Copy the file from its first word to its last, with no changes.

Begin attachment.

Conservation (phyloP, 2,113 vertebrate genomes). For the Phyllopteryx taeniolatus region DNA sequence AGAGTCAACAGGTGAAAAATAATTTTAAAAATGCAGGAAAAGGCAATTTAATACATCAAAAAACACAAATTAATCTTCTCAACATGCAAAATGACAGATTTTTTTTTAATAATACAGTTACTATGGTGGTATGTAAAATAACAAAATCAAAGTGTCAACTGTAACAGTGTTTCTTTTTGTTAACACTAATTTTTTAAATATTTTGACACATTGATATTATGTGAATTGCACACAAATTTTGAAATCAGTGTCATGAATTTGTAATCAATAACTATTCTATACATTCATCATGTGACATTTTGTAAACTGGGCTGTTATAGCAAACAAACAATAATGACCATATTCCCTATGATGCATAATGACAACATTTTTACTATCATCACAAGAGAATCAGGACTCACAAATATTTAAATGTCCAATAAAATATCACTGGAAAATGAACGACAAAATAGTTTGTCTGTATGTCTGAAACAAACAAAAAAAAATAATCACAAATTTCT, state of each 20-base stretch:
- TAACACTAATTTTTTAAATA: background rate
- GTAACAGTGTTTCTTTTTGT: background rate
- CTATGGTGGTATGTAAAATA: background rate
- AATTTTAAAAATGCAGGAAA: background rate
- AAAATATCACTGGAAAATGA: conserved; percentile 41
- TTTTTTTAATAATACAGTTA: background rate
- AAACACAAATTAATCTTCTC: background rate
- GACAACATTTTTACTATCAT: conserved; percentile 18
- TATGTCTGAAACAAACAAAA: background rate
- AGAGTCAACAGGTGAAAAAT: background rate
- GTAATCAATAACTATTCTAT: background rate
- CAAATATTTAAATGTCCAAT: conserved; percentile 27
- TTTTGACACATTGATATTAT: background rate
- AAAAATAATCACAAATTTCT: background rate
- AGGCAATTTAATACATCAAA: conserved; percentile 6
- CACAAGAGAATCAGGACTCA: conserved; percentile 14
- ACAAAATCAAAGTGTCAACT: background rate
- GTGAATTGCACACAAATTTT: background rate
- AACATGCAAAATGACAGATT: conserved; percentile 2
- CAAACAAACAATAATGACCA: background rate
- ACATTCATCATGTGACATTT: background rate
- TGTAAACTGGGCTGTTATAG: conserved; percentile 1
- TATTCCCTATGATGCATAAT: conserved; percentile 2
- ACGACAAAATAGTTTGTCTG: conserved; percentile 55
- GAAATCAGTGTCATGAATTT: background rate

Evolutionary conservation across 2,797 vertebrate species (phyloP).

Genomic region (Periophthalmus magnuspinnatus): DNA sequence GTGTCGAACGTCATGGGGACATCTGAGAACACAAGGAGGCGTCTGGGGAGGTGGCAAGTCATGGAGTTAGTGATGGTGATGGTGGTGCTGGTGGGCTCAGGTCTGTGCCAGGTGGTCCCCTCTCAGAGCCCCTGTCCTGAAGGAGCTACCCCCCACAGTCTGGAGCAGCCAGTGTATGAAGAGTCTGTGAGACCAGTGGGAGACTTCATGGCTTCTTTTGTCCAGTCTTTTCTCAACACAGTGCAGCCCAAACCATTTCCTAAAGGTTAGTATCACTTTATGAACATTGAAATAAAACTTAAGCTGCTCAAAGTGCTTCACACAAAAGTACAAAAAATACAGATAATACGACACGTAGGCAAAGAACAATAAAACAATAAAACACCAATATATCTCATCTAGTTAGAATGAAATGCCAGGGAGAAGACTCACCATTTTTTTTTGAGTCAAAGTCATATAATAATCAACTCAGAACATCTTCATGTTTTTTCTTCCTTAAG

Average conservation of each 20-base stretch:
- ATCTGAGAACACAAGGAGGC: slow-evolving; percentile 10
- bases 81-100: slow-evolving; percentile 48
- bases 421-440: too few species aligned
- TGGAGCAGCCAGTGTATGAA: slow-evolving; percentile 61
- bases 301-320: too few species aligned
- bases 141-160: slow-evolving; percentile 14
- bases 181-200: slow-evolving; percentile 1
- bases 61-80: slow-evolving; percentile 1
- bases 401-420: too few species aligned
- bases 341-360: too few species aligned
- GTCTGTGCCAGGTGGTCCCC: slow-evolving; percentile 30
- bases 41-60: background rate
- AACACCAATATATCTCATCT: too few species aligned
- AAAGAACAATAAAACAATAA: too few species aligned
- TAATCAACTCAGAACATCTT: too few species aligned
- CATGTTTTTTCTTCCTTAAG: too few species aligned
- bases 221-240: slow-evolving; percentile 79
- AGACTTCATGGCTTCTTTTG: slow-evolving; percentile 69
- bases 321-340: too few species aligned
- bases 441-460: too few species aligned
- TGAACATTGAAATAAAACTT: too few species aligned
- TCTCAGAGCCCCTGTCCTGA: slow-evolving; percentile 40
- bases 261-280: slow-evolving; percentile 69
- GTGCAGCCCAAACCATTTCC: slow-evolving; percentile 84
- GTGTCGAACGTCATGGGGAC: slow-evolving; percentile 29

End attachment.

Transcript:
Conservation (phyloP, 2,113 vertebrate genomes). For the Phyllopteryx taeniolatus region DNA sequence AGAGTCAACAGGTGAAAAATAATTTTAAAAATGCAGGAAAAGGCAATTTAATACATCAAAAAACACAAATTAATCTTCTCAACATGCAAAATGACAGATTTTTTTTTAATAATACAGTTACTATGGTGGTATGTAAAATAACAAAATCAAAGTGTCAACTGTAACAGTGTTTCTTTTTGTTAACACTAATTTTTTAAATATTTTGACACATTGATATTATGTGAATTGCACACAAATTTTGAAATCAGTGTCATGAATTTGTAATCAATAACTATTCTATACATTCATCATGTGACATTTTGTAAACTGGGCTGTTATAGCAAACAAACAATAATGACCATATTCCCTATGATGCATAATGACAACATTTTTACTATCATCACAAGAGAATCAGGACTCACAAATATTTAAATGTCCAATAAAATATCACTGGAAAATGAACGACAAAATAGTTTGTCTGTATGTCTGAAACAAACAAAAAAAAATAATCACAAATTTCT, state of each 20-base stretch:
- TAACACTAATTTTTTAAATA: background rate
- GTAACAGTGTTTCTTTTTGT: background rate
- CTATGGTGGTATGTAAAATA: background rate
- AATTTTAAAAATGCAGGAAA: background rate
- AAAATATCACTGGAAAATGA: conserved; percentile 41
- TTTTTTTAATAATACAGTTA: background rate
- AAACACAAATTAATCTTCTC: background rate
- GACAACATTTTTACTATCAT: conserved; percentile 18
- TATGTCTGAAACAAACAAAA: background rate
- AGAGTCAACAGGTGAAAAAT: background rate
- GTAATCAATAACTATTCTAT: background rate
- CAAATATTTAAATGTCCAAT: conserved; percentile 27
- TTTTGACACATTGATATTAT: background rate
- AAAAATAATCACAAATTTCT: background rate
- AGGCAATTTAATACATCAAA: conserved; percentile 6
- CACAAGAGAATCAGGACTCA: conserved; percentile 14
- ACAAAATCAAAGTGTCAACT: background rate
- GTGAATTGCACACAAATTTT: background rate
- AACATGCAAAATGACAGATT: conserved; percentile 2
- CAAACAAACAATAATGACCA: background rate
- ACATTCATCATGTGACATTT: background rate
- TGTAAACTGGGCTGTTATAG: conserved; percentile 1
- TATTCCCTATGATGCATAAT: conserved; percentile 2
- ACGACAAAATAGTTTGTCTG: conserved; percentile 55
- GAAATCAGTGTCATGAATTT: background rate

Evolutionary conservation across 2,797 vertebrate species (phyloP).

Genomic region (Periophthalmus magnuspinnatus): DNA sequence GTGTCGAACGTCATGGGGACATCTGAGAACACAAGGAGGCGTCTGGGGAGGTGGCAAGTCATGGAGTTAGTGATGGTGATGGTGGTGCTGGTGGGCTCAGGTCTGTGCCAGGTGGTCCCCTCTCAGAGCCCCTGTCCTGAAGGAGCTACCCCCCACAGTCTGGAGCAGCCAGTGTATGAAGAGTCTGTGAGACCAGTGGGAGACTTCATGGCTTCTTTTGTCCAGTCTTTTCTCAACACAGTGCAGCCCAAACCATTTCCTAAAGGTTAGTATCACTTTATGAACATTGAAATAAAACTTAAGCTGCTCAAAGTGCTTCACACAAAAGTACAAAAAATACAGATAATACGACACGTAGGCAAAGAACAATAAAACAATAAAACACCAATATATCTCATCTAGTTAGAATGAAATGCCAGGGAGAAGACTCACCATTTTTTTTTGAGTCAAAGTCATATAATAATCAACTCAGAACATCTTCATGTTTTTTCTTCCTTAAG

Average conservation of each 20-base stretch:
- ATCTGAGAACACAAGGAGGC: slow-evolving; percentile 10
- bases 81-100: slow-evolving; percentile 48
- bases 421-440: too few species aligned
- TGGAGCAGCCAGTGTATGAA: slow-evolving; percentile 61
- bases 301-320: too few species aligned
- bases 141-160: slow-evolving; percentile 14
- bases 181-200: slow-evolving; percentile 1
- bases 61-80: slow-evolving; percentile 1
- bases 401-420: too few species aligned
- bases 341-360: too few species aligned
- GTCTGTGCCAGGTGGTCCCC: slow-evolving; percentile 30
- bases 41-60: background rate
- AACACCAATATATCTCATCT: too few species aligned
- AAAGAACAATAAAACAATAA: too few species aligned
- TAATCAACTCAGAACATCTT: too few species aligned
- CATGTTTTTTCTTCCTTAAG: too few species aligned
- bases 221-240: slow-evolving; percentile 79
- AGACTTCATGGCTTCTTTTG: slow-evolving; percentile 69
- bases 321-340: too few species aligned
- bases 441-460: too few species aligned
- TGAACATTGAAATAAAACTT: too few species aligned
- TCTCAGAGCCCCTGTCCTGA: slow-evolving; percentile 40
- bases 261-280: slow-evolving; percentile 69
- GTGCAGCCCAAACCATTTCC: slow-evolving; percentile 84
- GTGTCGAACGTCATGGGGAC: slow-evolving; percentile 29